When the White House Small Business Administration removed LGBT outreach pages from its website more than a year ago, journalists and legislators were told it was a pro forma practice, and that the pages would be restored.
Now, two Democratic lawmakers are asking SBA Administrator Linda McMahon why the pages were taken down to begin with — and why they still haven't been put back up.
New York Reps. Nydia Velázquez and Yvette Clarke, who serve on the House Committee on Small Business, wrote in a letter to McMahon this week that "other pages that were also under construction are already up and running."
The legislators called the absence "deeply troubling" and expressed concern "that this page's removal may have been politically or ideologically motivated, rather than simply administrative."
SBA officials told the committee last August that the agency's website was under construction "with plans to activate the [LGBT] webpage in the near future," according to the letter.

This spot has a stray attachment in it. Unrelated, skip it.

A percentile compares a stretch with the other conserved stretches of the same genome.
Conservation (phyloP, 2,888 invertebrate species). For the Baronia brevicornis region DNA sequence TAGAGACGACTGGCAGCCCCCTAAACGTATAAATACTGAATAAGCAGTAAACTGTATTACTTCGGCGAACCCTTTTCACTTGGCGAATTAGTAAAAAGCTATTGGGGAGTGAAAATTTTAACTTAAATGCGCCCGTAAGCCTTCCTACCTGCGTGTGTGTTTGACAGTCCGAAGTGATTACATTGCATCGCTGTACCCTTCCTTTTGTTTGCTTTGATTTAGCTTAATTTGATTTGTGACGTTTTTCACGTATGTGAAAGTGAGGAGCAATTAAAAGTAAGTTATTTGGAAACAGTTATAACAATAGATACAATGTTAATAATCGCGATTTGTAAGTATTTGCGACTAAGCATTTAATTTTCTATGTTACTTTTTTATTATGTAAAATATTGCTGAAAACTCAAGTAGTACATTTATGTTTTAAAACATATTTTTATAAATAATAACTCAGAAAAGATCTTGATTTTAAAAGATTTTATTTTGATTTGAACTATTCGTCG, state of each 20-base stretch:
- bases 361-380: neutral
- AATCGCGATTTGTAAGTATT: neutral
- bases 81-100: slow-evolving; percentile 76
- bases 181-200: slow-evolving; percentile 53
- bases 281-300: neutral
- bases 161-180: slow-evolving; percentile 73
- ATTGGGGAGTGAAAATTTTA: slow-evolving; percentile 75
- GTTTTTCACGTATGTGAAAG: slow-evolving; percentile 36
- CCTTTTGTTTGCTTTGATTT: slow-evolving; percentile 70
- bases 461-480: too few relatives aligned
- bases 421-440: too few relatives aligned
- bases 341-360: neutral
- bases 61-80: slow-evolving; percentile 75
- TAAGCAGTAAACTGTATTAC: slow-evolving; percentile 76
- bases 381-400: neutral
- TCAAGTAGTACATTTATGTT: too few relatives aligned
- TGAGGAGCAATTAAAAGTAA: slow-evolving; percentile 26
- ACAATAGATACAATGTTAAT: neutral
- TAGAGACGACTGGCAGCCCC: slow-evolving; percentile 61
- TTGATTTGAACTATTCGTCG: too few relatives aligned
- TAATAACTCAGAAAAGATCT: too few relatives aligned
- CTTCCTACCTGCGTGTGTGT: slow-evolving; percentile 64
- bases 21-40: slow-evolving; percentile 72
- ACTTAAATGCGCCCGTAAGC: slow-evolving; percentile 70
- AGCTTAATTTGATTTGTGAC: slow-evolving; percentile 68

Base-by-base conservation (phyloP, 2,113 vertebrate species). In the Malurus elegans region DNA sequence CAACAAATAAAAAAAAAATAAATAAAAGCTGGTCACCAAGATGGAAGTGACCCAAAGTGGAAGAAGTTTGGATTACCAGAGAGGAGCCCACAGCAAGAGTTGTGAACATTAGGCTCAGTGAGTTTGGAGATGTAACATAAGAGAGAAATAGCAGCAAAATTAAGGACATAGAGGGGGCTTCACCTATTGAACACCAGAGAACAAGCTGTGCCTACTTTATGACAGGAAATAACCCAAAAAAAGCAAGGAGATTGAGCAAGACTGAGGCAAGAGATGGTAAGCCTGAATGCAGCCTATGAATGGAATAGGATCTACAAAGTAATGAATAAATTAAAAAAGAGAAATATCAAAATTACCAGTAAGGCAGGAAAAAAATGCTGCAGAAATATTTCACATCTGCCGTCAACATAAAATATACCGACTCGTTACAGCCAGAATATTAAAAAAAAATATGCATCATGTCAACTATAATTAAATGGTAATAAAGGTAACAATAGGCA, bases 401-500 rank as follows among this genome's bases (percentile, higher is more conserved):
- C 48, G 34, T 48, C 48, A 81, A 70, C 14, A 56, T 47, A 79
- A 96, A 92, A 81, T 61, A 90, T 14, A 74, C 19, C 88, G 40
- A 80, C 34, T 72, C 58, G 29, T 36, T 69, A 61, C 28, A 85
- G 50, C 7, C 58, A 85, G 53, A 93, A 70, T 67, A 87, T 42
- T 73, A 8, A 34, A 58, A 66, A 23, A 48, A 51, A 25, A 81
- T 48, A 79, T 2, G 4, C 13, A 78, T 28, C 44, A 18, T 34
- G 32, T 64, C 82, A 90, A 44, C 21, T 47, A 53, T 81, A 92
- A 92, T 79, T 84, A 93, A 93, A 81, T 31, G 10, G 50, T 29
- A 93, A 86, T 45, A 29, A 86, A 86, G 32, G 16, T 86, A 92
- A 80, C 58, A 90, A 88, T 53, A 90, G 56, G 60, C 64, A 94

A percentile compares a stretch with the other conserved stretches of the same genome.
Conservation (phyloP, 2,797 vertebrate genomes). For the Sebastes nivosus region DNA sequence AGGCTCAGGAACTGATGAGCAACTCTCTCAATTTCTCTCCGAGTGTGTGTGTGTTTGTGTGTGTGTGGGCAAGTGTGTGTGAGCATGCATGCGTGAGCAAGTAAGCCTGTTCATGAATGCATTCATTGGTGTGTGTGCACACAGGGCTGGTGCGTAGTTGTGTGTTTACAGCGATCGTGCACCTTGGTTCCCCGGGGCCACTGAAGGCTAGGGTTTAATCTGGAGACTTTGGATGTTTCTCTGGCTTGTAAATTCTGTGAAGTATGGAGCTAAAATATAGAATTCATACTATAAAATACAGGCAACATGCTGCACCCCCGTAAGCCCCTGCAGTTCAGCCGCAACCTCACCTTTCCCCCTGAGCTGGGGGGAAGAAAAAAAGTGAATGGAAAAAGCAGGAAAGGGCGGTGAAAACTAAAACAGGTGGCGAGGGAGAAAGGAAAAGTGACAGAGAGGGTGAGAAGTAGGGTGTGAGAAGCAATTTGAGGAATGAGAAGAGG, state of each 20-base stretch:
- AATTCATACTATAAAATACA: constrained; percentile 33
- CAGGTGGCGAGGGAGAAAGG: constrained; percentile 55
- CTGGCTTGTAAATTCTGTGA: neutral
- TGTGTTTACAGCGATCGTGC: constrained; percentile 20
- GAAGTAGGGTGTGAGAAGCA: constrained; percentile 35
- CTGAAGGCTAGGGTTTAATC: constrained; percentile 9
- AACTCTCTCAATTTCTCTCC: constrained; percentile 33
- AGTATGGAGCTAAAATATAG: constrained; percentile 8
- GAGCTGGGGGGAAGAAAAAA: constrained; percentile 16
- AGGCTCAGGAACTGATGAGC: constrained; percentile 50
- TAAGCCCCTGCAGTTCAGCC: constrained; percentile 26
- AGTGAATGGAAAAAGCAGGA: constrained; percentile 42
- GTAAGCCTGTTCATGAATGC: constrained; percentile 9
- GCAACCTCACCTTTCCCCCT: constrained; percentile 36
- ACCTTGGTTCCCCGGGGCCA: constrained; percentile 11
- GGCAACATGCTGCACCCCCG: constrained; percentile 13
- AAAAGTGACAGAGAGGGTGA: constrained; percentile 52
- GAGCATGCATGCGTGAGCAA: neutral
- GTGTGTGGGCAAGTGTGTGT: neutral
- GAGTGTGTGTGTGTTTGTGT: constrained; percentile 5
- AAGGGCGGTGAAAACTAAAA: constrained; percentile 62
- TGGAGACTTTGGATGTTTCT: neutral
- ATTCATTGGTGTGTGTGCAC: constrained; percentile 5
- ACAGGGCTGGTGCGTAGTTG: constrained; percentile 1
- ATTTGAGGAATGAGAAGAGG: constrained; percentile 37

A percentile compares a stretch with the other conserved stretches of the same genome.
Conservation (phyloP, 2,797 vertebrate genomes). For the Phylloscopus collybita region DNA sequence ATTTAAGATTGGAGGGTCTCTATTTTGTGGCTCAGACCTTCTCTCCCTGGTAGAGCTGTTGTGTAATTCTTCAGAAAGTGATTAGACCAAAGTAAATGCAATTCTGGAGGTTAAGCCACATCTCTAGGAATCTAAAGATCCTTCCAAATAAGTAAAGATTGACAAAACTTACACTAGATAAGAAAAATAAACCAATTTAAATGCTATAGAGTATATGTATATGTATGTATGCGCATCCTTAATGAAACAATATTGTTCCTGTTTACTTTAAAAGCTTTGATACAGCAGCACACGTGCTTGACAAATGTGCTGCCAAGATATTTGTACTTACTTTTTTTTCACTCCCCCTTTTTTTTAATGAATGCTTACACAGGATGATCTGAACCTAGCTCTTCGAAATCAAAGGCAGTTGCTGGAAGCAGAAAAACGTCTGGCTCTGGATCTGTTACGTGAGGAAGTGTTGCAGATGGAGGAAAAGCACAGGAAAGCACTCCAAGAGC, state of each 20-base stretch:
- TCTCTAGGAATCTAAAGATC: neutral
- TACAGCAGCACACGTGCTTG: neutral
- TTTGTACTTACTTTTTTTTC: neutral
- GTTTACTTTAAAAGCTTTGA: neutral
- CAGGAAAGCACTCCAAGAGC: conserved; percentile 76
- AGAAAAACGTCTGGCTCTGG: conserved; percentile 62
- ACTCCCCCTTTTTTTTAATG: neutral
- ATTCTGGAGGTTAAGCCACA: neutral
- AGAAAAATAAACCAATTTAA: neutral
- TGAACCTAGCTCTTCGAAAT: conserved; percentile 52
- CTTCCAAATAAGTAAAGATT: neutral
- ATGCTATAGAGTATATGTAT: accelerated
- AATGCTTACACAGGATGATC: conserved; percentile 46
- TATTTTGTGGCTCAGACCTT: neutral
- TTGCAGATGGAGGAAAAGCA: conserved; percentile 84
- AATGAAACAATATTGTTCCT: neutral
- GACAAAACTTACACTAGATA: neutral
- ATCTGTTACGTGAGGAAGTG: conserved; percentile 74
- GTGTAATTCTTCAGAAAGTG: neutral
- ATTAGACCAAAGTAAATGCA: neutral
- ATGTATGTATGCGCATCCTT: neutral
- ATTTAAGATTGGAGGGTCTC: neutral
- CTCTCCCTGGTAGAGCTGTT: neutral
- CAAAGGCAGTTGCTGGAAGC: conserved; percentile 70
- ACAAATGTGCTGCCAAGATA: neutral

Roma Daravi, the SBA's acting press secretary, didn't immediately respond to a request for comment, but told USA Today that "SBA is an inclusive agency, proud to support all small businesses including the LGBT community."
Jonathan Lovitz, of the National LGBT Chamber of Commerce, told BuzzFeed News that the lack of a website "reflects where the administration's priorities are."
"If this is just what we can see, how many places throughout government websites could be similarly missing?" he asked.
During the change in administrations, a number of government webpages were taken down from whitehouse.gov, including some related to LGBT issues, for archiving purposes. Other such government webpages have been reinstated, including a Department of State page for LGBT refugees and a Labor Department LGBT policy page.
When Trump took office, the Office of National AIDS Policy website was also taken down — and has still not been reestablished.
The president has similarly still not appointed anyone to head the White House Office of National AIDS Policy. Six members of the Presidential Advisory Council on HIV/AIDS resigned in June, stating the president "does not care" about the issue.